KPR: I have a tendency to get really excited about too many projects that I try to do all at once, not leaving enough in the tank for myself or family. It’s an early career “work hard and prove yourself” mentality that I haven’t fully evolved from, meaning I still prioritize taking on additional work initiatives over personal data viz projects. So when it comes to balancing my free time, personal vizzing constantly loses to family time. I know becoming a mother is only going to make this balance more challenging, but I see it as an opportunity to prioritize and more intentionally choose how I’m spending my more limited, precious time. I’m always hearing about the “do more with less time” motherhood efficiency superpower – crossing my fingers that I find it within myself!
LB: I think that is a great summary. It resonates with me strongly. Before kids, I definitely worked outside of work all the time. With my first son I realized I couldn’t do that. I couldn’t stay around in the office until 6 anymore. I had to leave at 5, if not 4:45, in order to drive the 20-30 minutes home and get my son from daycare before they closed. Working afterhours no longer was an option. It was funny how priorities shuffled around and, to be honest, my employer didn’t notice. Meaning, I still was able to do what I needed to do in the time I was at work and no one cared if I did or did not work “after work”. I quickly realized it was up to me to make my priorities. You won’t get more than 24 hours in a day, but you can decide how you allocate those hours.
So given your wisdom as a mom-to-be, what advice do you have for other mothers in the data viz space?
KPR: For one, strengthen your “no” muscle, and say yes to only what energizes and serves you. Second, let go of perfect. You’re setting yourself up for failure if everything in your life needs to be perfectly polished and done by you. Welcome help and support. And lastly, get more out of personal vizzing by focusing on quality vs quantity. Really enjoy the process of creating something you’re proud of rather than worrying about how you stack up against others.
LB: Couldn’t agree more. I especially like focusing on quality vs. quantity and letting go of perfect. Those may seen to conflict, but letting go of “perfect” is ubiquitous. I need to let go of perfections everywhere in my life. Life is not meant to be perfect, it’s meant to be lived. Speaking of living – hobbies are important to feeling fulfilled. So how do you create time for your hobbies (if you do)? If not, do you have goals to find time? What needs to change?
KPR: We are just weeks away from our baby’s arrival, so every spare moment is dedicated to final preparations: parenting classes, gathering baby gear, financial planning, legal arrangements, nursery design, preparing to step away from work for more time than I’ve ever been off…there’s much more to welcoming a child than I ever imagined! This, plus working full time, getting 8 hours of sleep (growing a baby is physically demanding work!), prioritizing healthy eating and exercise, etc., has left little time for hobbies, let alone personal data viz. And based on what I know from other moms, the first three months will go by in a flash. I like the concept of life having its seasons though – I’m in the “becoming a new mom” season, which won’t last forever. The three of us will learn how to be a family, and I’m sure I’ll find creative ways to reinvigorate my hobbies. Any advice from moms who’ve made it happen is more than welcome!
LB: What a beautiful image – the “becoming a new mom” season! I love that. And you are right, everything ebbs and flows. I think it’s an important point to make that mothers, especially new ones, don’t and won’t have time for “hobbies” such as vizzing. This can be even more true for mothers who choose (and are able to) breastfeed because their partner isn’t able to help in the feeding.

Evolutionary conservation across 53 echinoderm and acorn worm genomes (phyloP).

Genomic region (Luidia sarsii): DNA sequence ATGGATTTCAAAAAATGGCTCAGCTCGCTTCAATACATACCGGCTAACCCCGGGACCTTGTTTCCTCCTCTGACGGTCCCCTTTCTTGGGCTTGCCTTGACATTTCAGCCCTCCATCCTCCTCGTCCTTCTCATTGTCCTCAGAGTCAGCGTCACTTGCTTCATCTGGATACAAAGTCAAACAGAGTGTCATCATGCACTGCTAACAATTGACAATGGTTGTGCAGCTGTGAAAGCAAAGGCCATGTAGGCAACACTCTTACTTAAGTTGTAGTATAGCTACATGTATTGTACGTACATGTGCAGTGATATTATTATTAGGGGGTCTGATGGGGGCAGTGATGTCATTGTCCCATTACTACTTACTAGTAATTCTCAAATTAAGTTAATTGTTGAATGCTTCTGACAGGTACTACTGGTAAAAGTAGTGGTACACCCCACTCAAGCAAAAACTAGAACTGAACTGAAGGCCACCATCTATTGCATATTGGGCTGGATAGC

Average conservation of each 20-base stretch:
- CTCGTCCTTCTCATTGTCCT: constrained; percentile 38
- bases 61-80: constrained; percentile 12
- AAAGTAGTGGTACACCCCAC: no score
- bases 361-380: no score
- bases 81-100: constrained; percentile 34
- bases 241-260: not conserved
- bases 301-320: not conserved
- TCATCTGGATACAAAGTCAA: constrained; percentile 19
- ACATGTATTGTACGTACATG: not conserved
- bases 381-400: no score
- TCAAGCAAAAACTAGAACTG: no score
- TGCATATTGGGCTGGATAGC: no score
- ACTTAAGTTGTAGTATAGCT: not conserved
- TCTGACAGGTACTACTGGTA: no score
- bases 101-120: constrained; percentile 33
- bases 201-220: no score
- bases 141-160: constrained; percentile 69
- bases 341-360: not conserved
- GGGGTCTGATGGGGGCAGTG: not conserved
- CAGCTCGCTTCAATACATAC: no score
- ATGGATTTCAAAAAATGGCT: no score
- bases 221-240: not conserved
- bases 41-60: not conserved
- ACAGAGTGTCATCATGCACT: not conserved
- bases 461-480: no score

With my sons, for the first 13 months of their lives, I was dedicated to feeding them. This meant, my “extra time” was providing food for them and caring for their needs. A full year. No hobbies during that time. But I know they will come back some day! Just like you said. It’s a season and it’s a good one! However, it’s a reason I wanted to connect with other mothers. I know it’s not easy finding the ability to do this “extra” work to learn and promote and support.
So, in your opinion, what’s one thing you think we can do to support other moms who viz?
KPR: Moms are constantly negotiating every minute of free time, so they may not produce as many vizzes as others. As a result, their work often gets overlooked. I think we should lift up fellow moms who viz and celebrate each other’s accomplishments. The Tableau community already does this well with hashtags like #DigThisViz and #DataPlusWomen; why don’t we highlight moms by adding #MomsWhoViz to retweets? It’s a small thing, but representation and visibility matter.
LB: I hope people who read this note that. I think it’s a great idea and you are so right. It’s one of the biggest challenges… It sometimes feels if you aren’t producing a ton of vizzes, or helping a bunch of people with their vizzes, you aren’t relevant. And that’s just so far from the truth. We can learn so much from each other and even from just one viz. There are a number of women I know who one have a handful of vizzes but they are amazing. I think supporting the mothers and women with those hashtags can be helpful. If nothing else, it can be validating.
So please, tell us, what is your favorite viz that you’ve done and why?
KPR: My favorite viz that I’ve done was for a client who had struggled with getting timely updates from their department’s various teams in one place. Due to confidentiality I can’t share the viz, but I’m proud of it since I greatly strengthened my technical Tableau skills to make the client’s work life better with their new dashboard. While it’s super rewarding to build vizzes like that, my personal vizzing has been lacking so I’ve made it a goal to get back into #MakeoverMonday and #WorkoutWednesday this year with at least 1 personal viz a month. I’m looking forward to renewing my focus on creativity and more frequent engagement with the community.
LB: Awesome I totally get that! And client work can be very rewarding. It’s tough that we all can’t share it. We are here if you need any help or accountability in 2020! 😉
For more information on #MomsWhoViz, please check out my original post here and my viz template here. Subscribe to follow my blog for more updates and interviews with other mothers in the dataviz community.
Also, please email me if you know of mothers who should be spotlighted by emailing me a link to a visualization they have done.
Thanks for reading!